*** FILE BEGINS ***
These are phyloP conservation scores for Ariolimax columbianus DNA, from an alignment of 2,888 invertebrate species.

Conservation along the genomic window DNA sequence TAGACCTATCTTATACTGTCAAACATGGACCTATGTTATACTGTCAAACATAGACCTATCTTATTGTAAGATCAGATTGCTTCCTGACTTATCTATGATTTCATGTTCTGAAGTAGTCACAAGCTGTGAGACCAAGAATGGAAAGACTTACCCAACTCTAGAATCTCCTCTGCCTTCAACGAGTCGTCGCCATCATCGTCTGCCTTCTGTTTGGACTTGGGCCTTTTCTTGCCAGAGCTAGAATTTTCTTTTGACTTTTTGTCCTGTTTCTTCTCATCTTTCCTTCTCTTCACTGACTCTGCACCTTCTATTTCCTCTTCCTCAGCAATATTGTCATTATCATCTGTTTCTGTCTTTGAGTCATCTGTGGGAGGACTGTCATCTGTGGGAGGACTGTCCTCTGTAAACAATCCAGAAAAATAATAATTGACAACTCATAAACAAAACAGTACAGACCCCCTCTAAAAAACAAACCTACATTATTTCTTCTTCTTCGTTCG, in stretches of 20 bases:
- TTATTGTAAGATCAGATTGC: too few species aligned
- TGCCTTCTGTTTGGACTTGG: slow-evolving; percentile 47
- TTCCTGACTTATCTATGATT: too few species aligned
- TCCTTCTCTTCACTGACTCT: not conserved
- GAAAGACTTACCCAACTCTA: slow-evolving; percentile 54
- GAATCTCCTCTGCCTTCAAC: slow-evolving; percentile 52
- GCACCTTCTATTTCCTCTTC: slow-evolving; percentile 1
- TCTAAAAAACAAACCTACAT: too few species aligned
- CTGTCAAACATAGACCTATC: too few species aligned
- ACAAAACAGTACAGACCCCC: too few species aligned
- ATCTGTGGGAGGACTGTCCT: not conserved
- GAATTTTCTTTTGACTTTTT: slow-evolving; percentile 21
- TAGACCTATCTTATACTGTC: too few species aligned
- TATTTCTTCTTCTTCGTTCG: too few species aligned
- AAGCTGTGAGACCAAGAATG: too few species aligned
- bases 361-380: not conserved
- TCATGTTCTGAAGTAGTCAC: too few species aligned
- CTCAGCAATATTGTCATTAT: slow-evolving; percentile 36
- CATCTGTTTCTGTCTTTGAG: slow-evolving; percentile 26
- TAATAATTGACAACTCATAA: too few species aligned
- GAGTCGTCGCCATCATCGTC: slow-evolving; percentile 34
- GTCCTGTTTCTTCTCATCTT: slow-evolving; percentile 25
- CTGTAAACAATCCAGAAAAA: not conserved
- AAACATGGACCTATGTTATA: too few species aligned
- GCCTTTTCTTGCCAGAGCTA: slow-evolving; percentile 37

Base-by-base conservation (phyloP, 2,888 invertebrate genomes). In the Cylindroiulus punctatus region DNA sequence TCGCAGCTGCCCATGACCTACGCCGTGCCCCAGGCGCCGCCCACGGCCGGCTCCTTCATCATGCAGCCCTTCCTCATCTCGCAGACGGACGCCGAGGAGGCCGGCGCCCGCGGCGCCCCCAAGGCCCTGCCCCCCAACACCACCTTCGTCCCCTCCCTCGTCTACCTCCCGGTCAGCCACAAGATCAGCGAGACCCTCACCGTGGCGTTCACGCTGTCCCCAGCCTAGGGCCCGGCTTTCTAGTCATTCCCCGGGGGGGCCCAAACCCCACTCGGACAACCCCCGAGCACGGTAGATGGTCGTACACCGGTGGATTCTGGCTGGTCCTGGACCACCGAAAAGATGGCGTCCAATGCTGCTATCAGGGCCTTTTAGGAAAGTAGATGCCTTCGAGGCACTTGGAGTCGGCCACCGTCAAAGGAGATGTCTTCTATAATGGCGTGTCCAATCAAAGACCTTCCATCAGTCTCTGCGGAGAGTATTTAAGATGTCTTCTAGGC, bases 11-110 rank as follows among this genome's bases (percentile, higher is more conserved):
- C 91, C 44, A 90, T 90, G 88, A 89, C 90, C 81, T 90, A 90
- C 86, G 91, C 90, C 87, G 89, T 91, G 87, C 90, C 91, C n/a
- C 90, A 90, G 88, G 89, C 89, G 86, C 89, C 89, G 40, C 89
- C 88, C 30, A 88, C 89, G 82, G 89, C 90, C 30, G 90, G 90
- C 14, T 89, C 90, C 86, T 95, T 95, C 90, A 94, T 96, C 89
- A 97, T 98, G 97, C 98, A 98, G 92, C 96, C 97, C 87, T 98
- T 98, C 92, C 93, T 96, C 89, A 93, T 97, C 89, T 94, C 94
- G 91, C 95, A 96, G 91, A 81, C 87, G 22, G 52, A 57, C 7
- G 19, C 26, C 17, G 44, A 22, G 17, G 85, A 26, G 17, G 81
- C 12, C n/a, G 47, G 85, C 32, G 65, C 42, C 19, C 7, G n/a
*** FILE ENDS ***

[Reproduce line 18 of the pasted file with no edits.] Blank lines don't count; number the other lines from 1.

- bases 361-380: not conserved